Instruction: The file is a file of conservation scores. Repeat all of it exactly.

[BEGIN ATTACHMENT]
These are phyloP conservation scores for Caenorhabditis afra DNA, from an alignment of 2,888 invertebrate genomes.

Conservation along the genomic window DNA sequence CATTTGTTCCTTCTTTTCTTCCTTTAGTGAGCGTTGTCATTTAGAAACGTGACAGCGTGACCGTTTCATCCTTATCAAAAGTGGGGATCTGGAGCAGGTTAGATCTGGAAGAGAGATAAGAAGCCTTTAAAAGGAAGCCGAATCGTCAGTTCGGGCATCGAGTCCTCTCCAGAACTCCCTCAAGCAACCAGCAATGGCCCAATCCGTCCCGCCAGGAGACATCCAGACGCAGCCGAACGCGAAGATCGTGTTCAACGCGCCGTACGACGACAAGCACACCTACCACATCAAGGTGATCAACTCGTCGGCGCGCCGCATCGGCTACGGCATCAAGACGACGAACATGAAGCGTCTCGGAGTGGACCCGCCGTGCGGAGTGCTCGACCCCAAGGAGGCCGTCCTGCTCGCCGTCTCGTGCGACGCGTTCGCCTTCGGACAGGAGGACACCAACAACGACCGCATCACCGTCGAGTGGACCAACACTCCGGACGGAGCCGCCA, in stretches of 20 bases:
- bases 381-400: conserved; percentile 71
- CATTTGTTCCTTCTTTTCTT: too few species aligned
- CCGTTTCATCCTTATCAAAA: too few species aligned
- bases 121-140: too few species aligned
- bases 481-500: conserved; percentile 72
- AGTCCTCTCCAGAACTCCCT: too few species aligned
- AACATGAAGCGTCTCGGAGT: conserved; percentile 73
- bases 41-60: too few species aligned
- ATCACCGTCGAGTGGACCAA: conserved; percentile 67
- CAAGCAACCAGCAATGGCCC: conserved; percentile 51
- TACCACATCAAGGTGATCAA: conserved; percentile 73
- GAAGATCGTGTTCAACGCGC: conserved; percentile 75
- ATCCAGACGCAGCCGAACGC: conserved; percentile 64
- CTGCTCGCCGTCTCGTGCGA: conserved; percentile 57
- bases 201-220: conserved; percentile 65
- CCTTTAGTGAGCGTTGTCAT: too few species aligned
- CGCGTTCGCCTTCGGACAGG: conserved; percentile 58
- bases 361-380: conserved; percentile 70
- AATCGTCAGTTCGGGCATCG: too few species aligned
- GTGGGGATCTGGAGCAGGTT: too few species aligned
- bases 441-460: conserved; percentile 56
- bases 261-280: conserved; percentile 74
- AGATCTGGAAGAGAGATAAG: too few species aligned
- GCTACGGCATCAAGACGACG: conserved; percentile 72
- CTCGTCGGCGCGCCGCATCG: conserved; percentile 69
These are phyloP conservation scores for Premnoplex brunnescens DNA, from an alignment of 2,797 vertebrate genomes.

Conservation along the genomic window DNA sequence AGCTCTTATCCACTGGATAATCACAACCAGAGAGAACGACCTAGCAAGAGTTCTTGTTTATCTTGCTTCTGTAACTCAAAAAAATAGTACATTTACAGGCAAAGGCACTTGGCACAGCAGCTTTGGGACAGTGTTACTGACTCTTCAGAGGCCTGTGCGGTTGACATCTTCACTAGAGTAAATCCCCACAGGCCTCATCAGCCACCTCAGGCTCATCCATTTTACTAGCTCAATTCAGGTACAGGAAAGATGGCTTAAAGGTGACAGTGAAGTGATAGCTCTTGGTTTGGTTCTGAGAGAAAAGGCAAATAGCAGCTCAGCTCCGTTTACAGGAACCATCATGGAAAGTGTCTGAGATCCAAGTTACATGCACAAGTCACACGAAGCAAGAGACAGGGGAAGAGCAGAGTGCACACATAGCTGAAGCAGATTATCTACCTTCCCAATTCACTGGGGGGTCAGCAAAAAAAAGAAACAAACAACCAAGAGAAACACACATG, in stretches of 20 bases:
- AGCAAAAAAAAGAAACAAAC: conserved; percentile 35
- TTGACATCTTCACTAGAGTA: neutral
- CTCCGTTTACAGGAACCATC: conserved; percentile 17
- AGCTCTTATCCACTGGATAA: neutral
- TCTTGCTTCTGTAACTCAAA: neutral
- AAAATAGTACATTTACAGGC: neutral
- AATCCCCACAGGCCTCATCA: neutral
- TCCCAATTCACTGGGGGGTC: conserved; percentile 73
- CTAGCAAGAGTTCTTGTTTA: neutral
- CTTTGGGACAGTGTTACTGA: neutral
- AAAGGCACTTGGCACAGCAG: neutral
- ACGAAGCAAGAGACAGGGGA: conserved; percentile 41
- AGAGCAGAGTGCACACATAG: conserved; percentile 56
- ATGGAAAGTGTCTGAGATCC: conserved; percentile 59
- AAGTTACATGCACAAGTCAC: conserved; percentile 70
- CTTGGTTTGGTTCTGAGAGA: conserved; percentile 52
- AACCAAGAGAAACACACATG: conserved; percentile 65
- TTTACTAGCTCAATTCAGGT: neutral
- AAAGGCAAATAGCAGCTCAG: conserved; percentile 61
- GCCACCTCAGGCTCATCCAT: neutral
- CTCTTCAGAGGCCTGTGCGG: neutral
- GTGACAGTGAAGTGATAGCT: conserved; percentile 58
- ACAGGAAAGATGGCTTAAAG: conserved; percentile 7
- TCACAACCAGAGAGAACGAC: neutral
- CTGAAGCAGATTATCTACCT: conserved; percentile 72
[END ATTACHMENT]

These are phyloP conservation scores for Caenorhabditis afra DNA, from an alignment of 2,888 invertebrate genomes.

Conservation along the genomic window DNA sequence CATTTGTTCCTTCTTTTCTTCCTTTAGTGAGCGTTGTCATTTAGAAACGTGACAGCGTGACCGTTTCATCCTTATCAAAAGTGGGGATCTGGAGCAGGTTAGATCTGGAAGAGAGATAAGAAGCCTTTAAAAGGAAGCCGAATCGTCAGTTCGGGCATCGAGTCCTCTCCAGAACTCCCTCAAGCAACCAGCAATGGCCCAATCCGTCCCGCCAGGAGACATCCAGACGCAGCCGAACGCGAAGATCGTGTTCAACGCGCCGTACGACGACAAGCACACCTACCACATCAAGGTGATCAACTCGTCGGCGCGCCGCATCGGCTACGGCATCAAGACGACGAACATGAAGCGTCTCGGAGTGGACCCGCCGTGCGGAGTGCTCGACCCCAAGGAGGCCGTCCTGCTCGCCGTCTCGTGCGACGCGTTCGCCTTCGGACAGGAGGACACCAACAACGACCGCATCACCGTCGAGTGGACCAACACTCCGGACGGAGCCGCCA, in stretches of 20 bases:
- bases 381-400: conserved; percentile 71
- CATTTGTTCCTTCTTTTCTT: too few species aligned
- CCGTTTCATCCTTATCAAAA: too few species aligned
- bases 121-140: too few species aligned
- bases 481-500: conserved; percentile 72
- AGTCCTCTCCAGAACTCCCT: too few species aligned
- AACATGAAGCGTCTCGGAGT: conserved; percentile 73
- bases 41-60: too few species aligned
- ATCACCGTCGAGTGGACCAA: conserved; percentile 67
- CAAGCAACCAGCAATGGCCC: conserved; percentile 51
- TACCACATCAAGGTGATCAA: conserved; percentile 73
- GAAGATCGTGTTCAACGCGC: conserved; percentile 75
- ATCCAGACGCAGCCGAACGC: conserved; percentile 64
- CTGCTCGCCGTCTCGTGCGA: conserved; percentile 57
- bases 201-220: conserved; percentile 65
- CCTTTAGTGAGCGTTGTCAT: too few species aligned
- CGCGTTCGCCTTCGGACAGG: conserved; percentile 58
- bases 361-380: conserved; percentile 70
- AATCGTCAGTTCGGGCATCG: too few species aligned
- GTGGGGATCTGGAGCAGGTT: too few species aligned
- bases 441-460: conserved; percentile 56
- bases 261-280: conserved; percentile 74
- AGATCTGGAAGAGAGATAAG: too few species aligned
- GCTACGGCATCAAGACGACG: conserved; percentile 72
- CTCGTCGGCGCGCCGCATCG: conserved; percentile 69
These are phyloP conservation scores for Premnoplex brunnescens DNA, from an alignment of 2,797 vertebrate genomes.

Conservation along the genomic window DNA sequence AGCTCTTATCCACTGGATAATCACAACCAGAGAGAACGACCTAGCAAGAGTTCTTGTTTATCTTGCTTCTGTAACTCAAAAAAATAGTACATTTACAGGCAAAGGCACTTGGCACAGCAGCTTTGGGACAGTGTTACTGACTCTTCAGAGGCCTGTGCGGTTGACATCTTCACTAGAGTAAATCCCCACAGGCCTCATCAGCCACCTCAGGCTCATCCATTTTACTAGCTCAATTCAGGTACAGGAAAGATGGCTTAAAGGTGACAGTGAAGTGATAGCTCTTGGTTTGGTTCTGAGAGAAAAGGCAAATAGCAGCTCAGCTCCGTTTACAGGAACCATCATGGAAAGTGTCTGAGATCCAAGTTACATGCACAAGTCACACGAAGCAAGAGACAGGGGAAGAGCAGAGTGCACACATAGCTGAAGCAGATTATCTACCTTCCCAATTCACTGGGGGGTCAGCAAAAAAAAGAAACAAACAACCAAGAGAAACACACATG, in stretches of 20 bases:
- AGCAAAAAAAAGAAACAAAC: conserved; percentile 35
- TTGACATCTTCACTAGAGTA: neutral
- CTCCGTTTACAGGAACCATC: conserved; percentile 17
- AGCTCTTATCCACTGGATAA: neutral
- TCTTGCTTCTGTAACTCAAA: neutral
- AAAATAGTACATTTACAGGC: neutral
- AATCCCCACAGGCCTCATCA: neutral
- TCCCAATTCACTGGGGGGTC: conserved; percentile 73
- CTAGCAAGAGTTCTTGTTTA: neutral
- CTTTGGGACAGTGTTACTGA: neutral
- AAAGGCACTTGGCACAGCAG: neutral
- ACGAAGCAAGAGACAGGGGA: conserved; percentile 41
- AGAGCAGAGTGCACACATAG: conserved; percentile 56
- ATGGAAAGTGTCTGAGATCC: conserved; percentile 59
- AAGTTACATGCACAAGTCAC: conserved; percentile 70
- CTTGGTTTGGTTCTGAGAGA: conserved; percentile 52
- AACCAAGAGAAACACACATG: conserved; percentile 65
- TTTACTAGCTCAATTCAGGT: neutral
- AAAGGCAAATAGCAGCTCAG: conserved; percentile 61
- GCCACCTCAGGCTCATCCAT: neutral
- CTCTTCAGAGGCCTGTGCGG: neutral
- GTGACAGTGAAGTGATAGCT: conserved; percentile 58
- ACAGGAAAGATGGCTTAAAG: conserved; percentile 7
- TCACAACCAGAGAGAACGAC: neutral
- CTGAAGCAGATTATCTACCT: conserved; percentile 72